With just two of them in the band, Girlpool keep themselves musically straightforward, utilising just a bass, guitar and vocals. Embracing the Punk spirit, simple single note guitar lines are replicated in the bass, with rarely more than three chords in a song. But despite the simplicity, the music isn’t unrefined; each word and note is thoughtful and considered. With such limited musical accompaniment,the lyrics and melodies are foregrounded. The songs explore all the big themes: love, gender, aging, racism… There’s a melancholy throughout, for example, in ‘Cherry Picking’, “Cos lovers turn to strangers/ Everyone always has to go”.

hare-and-hounds-logo - transOne of the most interesting songs is their album’s title track, ‘Before the World was Big’. As usual, most of the guitar part is played one note at a time, and it’s quietly hypnotic. The words explore the unsettling transition from childhood to adulthood; the streets in your neighbourhood you’ve walked, “one hundred, one million, billion, trillion times…” are haunted with memories, and they seem different now, because you are different. The song thoughtfully captures a wistful mourning for the routine and safety of childhood, mixed with excitement for what’s ahead.

The strength of Girlpool lies in the friendship between Tucker and Tividad. This is a best friend relationship externalised and channeled into a band. The result is a complete clarity of vision; they sing and play in unison because they have the same experiences and the same things to say.

Alas, all of us who have had a childhood best friend know that these relationships are too intense to last. They gradually become less important as real life – jobs, university, relationships – kicks in. Hopefully, for Girlpool, embarking on tours around the world and making records, real life isn’t going to kick in for another few albums at least.

For more on Girlpool, visit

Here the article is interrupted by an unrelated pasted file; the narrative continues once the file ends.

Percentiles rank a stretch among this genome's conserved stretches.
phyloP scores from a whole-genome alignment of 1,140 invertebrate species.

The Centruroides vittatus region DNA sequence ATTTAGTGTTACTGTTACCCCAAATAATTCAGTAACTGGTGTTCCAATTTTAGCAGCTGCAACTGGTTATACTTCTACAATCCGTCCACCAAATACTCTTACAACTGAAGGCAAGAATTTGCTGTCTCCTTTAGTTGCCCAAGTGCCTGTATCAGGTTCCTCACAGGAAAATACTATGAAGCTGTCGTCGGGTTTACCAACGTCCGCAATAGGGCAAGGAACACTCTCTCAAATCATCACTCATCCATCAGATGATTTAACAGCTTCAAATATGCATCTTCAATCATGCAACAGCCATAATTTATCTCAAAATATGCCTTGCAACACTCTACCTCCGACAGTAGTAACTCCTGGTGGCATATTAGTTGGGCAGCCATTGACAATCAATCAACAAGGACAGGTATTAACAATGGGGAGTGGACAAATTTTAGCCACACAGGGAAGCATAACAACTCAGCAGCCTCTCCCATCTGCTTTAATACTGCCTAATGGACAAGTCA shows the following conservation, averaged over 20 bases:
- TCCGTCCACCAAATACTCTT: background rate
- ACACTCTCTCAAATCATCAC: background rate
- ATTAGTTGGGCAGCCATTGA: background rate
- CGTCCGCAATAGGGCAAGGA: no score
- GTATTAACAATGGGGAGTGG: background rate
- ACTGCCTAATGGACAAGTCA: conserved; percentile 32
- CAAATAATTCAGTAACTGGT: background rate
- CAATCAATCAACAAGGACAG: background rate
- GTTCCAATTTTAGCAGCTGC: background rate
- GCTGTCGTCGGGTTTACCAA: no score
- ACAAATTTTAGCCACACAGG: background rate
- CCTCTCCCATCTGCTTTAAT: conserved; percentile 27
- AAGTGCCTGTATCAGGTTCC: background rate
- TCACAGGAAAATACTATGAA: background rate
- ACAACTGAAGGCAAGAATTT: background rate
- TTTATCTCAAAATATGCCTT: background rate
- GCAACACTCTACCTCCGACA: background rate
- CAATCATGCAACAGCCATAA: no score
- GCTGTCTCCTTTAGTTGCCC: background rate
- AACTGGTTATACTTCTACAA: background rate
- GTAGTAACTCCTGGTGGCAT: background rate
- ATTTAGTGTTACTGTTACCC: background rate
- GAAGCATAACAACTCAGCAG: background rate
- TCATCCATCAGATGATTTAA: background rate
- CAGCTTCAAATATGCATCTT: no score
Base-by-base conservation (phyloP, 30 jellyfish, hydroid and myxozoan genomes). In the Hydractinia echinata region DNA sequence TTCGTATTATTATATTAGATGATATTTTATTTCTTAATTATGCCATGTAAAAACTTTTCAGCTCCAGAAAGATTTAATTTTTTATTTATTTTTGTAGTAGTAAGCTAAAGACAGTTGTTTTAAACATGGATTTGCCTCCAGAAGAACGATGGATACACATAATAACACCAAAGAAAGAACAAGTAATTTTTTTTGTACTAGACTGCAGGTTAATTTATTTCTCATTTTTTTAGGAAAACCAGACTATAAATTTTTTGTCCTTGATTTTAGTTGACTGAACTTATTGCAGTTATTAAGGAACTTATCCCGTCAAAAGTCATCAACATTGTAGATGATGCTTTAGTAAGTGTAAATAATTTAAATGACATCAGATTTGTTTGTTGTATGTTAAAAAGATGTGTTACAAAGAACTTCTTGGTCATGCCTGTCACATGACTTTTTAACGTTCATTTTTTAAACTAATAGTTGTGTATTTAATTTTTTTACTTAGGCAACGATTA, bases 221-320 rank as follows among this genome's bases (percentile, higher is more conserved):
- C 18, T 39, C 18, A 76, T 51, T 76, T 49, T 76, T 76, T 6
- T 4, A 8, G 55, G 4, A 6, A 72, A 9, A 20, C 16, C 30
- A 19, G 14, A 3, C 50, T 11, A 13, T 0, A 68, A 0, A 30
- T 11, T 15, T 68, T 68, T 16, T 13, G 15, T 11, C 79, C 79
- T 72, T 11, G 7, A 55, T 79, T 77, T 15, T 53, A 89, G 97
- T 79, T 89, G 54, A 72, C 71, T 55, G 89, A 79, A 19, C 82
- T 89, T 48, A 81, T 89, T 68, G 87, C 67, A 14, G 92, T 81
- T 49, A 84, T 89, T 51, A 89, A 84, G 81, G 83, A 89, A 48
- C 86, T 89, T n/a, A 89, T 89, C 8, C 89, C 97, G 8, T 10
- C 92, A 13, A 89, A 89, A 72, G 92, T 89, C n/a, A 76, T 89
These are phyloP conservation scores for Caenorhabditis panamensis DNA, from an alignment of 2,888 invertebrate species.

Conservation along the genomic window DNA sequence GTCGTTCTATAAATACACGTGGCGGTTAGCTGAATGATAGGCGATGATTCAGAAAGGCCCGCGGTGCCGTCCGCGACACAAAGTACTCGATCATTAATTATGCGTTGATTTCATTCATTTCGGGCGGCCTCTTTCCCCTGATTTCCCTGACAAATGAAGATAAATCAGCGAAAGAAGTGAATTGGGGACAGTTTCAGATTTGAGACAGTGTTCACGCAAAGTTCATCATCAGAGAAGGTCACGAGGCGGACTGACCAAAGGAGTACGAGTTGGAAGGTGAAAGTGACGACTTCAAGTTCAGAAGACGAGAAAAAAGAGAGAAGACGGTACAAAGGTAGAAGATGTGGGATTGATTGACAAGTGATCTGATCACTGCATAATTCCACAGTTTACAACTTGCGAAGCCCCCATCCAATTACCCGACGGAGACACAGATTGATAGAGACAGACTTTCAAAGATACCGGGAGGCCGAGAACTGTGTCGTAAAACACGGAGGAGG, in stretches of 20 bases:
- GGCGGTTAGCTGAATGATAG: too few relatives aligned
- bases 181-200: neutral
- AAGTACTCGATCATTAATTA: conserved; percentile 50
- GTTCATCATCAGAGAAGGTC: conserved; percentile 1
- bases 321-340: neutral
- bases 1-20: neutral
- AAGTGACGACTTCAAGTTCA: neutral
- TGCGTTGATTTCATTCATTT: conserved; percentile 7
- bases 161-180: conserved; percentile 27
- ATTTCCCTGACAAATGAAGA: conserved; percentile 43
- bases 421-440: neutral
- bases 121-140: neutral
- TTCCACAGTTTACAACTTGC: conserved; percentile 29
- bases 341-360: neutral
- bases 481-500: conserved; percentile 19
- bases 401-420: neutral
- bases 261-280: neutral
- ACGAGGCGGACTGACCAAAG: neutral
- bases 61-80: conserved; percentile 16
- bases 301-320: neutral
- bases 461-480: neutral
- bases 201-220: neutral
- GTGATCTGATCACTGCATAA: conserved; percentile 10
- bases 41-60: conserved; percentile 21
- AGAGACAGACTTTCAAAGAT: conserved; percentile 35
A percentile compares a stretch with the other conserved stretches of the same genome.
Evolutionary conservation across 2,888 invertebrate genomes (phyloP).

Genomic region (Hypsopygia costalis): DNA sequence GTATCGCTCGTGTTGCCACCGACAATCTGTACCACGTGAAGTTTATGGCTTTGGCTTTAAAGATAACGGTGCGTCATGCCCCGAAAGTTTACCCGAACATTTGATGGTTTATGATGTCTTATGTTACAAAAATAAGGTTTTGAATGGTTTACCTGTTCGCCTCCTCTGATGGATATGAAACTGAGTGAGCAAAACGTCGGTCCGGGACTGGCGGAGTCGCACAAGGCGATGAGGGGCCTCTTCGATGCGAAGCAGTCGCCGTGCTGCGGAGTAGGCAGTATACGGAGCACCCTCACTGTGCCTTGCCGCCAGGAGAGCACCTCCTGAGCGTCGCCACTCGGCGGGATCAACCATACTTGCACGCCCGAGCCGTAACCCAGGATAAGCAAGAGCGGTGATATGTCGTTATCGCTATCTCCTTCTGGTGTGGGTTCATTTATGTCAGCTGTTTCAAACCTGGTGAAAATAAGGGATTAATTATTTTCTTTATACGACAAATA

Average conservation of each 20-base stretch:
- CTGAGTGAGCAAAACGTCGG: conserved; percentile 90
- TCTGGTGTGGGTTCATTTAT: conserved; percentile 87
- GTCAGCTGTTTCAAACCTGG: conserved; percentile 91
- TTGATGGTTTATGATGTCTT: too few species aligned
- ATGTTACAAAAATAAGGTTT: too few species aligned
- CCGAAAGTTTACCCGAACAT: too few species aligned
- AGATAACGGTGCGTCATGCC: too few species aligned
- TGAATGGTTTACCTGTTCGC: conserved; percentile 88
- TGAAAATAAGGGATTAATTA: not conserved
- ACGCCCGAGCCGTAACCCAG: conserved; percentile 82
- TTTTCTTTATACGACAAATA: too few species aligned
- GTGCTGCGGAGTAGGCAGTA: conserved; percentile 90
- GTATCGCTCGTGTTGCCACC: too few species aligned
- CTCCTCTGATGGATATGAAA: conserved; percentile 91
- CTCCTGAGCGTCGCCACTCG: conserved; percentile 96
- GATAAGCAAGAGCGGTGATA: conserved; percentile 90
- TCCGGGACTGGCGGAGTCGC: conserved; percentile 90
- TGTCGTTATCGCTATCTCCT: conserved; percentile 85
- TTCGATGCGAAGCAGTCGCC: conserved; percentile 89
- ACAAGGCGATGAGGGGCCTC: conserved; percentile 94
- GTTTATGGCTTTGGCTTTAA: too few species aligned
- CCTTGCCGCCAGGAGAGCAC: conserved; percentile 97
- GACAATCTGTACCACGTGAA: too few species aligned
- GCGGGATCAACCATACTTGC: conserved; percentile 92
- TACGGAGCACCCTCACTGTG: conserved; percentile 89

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REVIEW: Hypnotic Brass Ensemble @ The Glee Club, 10th June ‘15

Hypnotic Brass Ensemble @ The Glee Club, 10th June '15 / By Ella Carman - Birmingham Review

Words by Helen Knott / Pics by Ella Carman

From the days of the Salvation Army street bands, to David Byrne, St Vincent and Taylor Swift, brass has become a lot cooler in recent years.Hypnotic Brass Ensemble @ The Glee Club, 10th June '15 / By Ella Carman - Birmingham Review

Raised in Chicago, the Hypnotic Brass Ensemble (HBE) was taught music from a young age by their father, Phil Cohran, himself a well respected jazz musician. The story goes that Cohran instilled a sense of discipline in the eight brothers, waking them at 6am every morning so that they could practice before school.

After leaving education they earned a living busking, eventually self-releasing their first album Flipside in 2004. Since then Hypnotic Brass Ensemble has performed with MosDef, Wu Tang Clan, De La Soul and Prince, and even supported Blur on a number of dates.

Hypnotic Brass Ensemble @ The Glee Club, 10th June '15 / By Ella Carman - Birmingham ReviewTonight they join a warm and appreciative audience at The Glee Club for the first night of a five-date UK tour, having spent most of the last two months on the road in America, Europe & South America. Since the days of 6am rehearsals the HBE boys have always been a hardworking bunch – apparent in the tightness of their performance tonight, both in the music and choreography.

However tonight’s gig takes a while to get going. There are a few too many new songs in the first half of the set and a little too much smooth jazz – chugging and funking away nicely enough, but without really setting the pulse racing.

One of the most intriguing things about Hypnotic Brass Ensemble is their ability to incorporate a wide range of influences: Balkan, Spanish, even traditional Colliery brass band music – but again, this doesn’t really happen enough in the first half to keep things interesting.Hypnotic Brass Ensemble @ The Glee Club, 10th June '15 / By Ella Carman - Birmingham Review

Things kick off after the interval, when HBE’s most famous (and probably best) song ‘War’ definitely gets the crowd going. ‘War’, which you may have heard in the Hunger Games movies, showcases the band at its best, getting the brass interplay between bass, rhythm and melody exactly right.

Indeed, HBE are most fun when they go a little darker. ‘Delta’ sleazes around with a killer riff and ‘Kryptonite’ is a downright nasty Hip-Hop track. These boys honed their skills on the streets of Chicago and things still work best when we’re reminded of that.